So far as basic mechanics go, the story itself is a quick, engrossing and manically funny (if horrific at times) read. In addition to packing a thematic punch, Ms. McCafferty is also an expert storyteller, framing the heavy issues with humor. The world in Bumped is *almost* completely believable (the only questionable aspect being that scientists had not discovered a way to create test tube babies, clones, or other artificially insemination techniques). One common complaint I’ve seen for Bumped lies with the slang used (with no explanation), especially in the early chapters of the book. Personally, I loved the colloquialisms unique to this world, just as I loved the fact that the author did not feel the need to info-dump, hand-hold, or otherwise point-blank explain the terminology (which wouldn’t make any sense as all the characters in this book grew up with these phrases). That said, I can understand the frustration, especially as the book is written in short, point of view alternating chapters.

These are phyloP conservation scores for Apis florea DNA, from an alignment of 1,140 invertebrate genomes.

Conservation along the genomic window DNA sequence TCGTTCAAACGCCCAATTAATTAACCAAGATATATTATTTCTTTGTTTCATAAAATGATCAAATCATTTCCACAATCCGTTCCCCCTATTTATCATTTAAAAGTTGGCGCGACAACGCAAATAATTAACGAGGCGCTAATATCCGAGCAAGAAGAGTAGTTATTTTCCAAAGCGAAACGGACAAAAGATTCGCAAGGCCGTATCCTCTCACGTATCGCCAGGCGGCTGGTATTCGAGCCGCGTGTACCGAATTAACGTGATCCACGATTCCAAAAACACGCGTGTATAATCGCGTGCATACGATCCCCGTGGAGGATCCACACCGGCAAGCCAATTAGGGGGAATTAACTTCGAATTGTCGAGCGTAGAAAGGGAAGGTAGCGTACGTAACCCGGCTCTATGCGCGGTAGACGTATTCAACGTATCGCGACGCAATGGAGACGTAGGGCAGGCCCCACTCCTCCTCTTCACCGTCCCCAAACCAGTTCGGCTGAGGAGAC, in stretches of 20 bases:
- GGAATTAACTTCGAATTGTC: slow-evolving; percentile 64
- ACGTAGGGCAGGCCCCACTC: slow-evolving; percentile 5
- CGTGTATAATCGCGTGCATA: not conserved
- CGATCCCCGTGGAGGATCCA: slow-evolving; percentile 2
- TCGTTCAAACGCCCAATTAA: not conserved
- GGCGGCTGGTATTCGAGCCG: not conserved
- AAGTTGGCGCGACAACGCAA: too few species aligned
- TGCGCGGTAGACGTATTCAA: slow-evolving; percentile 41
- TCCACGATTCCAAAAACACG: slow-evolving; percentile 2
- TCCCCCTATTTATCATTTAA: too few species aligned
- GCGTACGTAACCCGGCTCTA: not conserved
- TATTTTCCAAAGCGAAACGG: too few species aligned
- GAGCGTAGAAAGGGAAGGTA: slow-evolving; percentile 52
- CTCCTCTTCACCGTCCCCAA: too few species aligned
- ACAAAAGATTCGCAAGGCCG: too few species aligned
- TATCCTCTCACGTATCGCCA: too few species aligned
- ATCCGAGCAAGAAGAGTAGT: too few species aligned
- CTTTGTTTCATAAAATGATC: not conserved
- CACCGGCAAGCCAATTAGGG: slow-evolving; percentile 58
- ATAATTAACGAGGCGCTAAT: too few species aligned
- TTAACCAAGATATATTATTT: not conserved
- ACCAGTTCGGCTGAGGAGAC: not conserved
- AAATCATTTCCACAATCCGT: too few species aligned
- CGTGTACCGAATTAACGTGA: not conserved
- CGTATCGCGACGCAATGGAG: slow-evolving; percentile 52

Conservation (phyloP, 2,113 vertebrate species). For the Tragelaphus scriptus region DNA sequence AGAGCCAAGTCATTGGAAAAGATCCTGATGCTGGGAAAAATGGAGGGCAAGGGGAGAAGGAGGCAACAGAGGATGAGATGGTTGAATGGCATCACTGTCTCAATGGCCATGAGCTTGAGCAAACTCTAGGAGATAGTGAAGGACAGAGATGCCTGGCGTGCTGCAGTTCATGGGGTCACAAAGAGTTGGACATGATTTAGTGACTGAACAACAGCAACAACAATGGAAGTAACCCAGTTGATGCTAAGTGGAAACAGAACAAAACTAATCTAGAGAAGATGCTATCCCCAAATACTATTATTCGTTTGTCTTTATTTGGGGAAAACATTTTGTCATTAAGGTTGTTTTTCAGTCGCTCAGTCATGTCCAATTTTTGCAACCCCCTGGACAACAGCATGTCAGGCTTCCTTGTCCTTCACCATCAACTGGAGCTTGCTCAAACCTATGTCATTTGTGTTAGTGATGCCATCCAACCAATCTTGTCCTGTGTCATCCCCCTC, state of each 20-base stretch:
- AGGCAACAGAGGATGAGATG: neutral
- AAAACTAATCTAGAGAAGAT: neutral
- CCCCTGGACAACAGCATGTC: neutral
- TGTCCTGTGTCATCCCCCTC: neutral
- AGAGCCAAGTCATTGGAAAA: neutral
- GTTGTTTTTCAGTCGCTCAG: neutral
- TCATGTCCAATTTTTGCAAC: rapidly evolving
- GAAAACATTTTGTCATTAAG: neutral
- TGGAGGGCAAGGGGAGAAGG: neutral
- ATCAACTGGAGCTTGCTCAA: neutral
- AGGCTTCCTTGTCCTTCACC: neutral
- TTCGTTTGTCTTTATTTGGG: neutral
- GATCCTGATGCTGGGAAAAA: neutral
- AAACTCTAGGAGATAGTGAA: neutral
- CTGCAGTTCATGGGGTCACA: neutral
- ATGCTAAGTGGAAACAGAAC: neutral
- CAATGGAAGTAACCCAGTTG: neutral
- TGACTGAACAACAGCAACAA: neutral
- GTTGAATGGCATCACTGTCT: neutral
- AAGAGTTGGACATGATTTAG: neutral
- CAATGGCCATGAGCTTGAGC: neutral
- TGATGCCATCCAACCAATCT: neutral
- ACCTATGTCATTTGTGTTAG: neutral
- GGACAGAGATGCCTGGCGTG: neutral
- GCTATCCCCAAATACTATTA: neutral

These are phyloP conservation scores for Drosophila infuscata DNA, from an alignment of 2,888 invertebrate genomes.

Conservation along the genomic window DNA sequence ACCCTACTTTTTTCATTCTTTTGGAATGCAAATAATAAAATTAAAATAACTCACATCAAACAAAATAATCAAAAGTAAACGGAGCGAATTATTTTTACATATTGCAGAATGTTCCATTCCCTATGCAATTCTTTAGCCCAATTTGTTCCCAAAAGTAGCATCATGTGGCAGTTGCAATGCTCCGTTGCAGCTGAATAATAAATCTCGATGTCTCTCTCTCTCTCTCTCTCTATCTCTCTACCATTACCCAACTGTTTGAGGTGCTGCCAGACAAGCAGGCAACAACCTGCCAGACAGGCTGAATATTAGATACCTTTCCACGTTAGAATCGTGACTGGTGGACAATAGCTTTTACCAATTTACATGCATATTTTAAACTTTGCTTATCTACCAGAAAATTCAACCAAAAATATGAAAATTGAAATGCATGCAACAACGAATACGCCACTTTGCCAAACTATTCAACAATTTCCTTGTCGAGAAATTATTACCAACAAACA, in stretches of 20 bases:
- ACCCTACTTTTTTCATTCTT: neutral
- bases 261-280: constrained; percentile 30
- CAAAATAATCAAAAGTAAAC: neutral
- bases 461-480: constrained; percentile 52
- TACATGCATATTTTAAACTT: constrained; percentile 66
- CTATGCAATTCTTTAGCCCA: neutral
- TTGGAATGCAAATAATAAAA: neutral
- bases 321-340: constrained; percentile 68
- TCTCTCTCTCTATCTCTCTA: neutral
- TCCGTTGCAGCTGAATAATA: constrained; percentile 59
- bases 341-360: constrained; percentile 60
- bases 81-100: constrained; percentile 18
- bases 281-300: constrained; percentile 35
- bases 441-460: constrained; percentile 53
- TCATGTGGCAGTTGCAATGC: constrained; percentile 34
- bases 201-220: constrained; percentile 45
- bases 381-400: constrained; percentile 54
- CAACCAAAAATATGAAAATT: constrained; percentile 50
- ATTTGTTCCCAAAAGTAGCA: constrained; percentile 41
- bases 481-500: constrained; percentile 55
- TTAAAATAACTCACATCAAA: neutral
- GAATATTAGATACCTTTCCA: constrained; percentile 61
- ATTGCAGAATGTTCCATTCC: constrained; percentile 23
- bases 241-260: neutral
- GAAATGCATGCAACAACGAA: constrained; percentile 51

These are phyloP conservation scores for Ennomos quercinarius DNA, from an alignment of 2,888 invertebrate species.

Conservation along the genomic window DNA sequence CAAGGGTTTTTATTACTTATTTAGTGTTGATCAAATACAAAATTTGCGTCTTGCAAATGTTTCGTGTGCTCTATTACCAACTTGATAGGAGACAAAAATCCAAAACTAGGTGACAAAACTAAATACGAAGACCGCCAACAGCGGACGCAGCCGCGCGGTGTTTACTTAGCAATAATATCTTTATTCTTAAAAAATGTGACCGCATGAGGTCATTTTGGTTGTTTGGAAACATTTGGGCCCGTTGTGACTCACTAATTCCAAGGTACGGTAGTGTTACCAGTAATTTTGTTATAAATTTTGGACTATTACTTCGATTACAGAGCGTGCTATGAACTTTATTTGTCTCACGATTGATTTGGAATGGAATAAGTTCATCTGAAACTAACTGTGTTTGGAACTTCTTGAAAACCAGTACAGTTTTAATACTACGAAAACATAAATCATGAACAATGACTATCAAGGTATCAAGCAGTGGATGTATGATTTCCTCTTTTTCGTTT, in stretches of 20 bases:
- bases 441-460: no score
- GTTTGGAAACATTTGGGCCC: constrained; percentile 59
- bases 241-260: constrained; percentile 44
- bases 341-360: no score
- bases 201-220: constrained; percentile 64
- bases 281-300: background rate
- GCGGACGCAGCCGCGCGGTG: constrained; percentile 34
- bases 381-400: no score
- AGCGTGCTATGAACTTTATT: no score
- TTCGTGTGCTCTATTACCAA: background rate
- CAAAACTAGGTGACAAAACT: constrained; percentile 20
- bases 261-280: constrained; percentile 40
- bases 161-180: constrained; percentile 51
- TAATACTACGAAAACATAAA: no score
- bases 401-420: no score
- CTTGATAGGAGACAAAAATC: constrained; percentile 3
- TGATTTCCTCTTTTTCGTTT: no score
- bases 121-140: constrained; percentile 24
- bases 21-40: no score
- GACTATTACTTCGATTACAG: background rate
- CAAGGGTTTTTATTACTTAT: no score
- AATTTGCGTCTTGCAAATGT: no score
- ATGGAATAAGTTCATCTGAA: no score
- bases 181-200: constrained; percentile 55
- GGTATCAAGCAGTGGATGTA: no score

Overall, I found Bumped to be a satire with both wit, heart, and insightful commentary regarding America’s fascination with teenage sex and pregnancy. Absolutely recommended.
Notable Quotes/Parts: Thanks to Harper Collins’s Browse Inside feature, you can read the first 100 pages of Bumped! Check out the widget below (or if you can’t access the widget, go forth to the official page here).
Rating: 7 – Very Good
Reading Next: The Map of Time by Félix J. Palma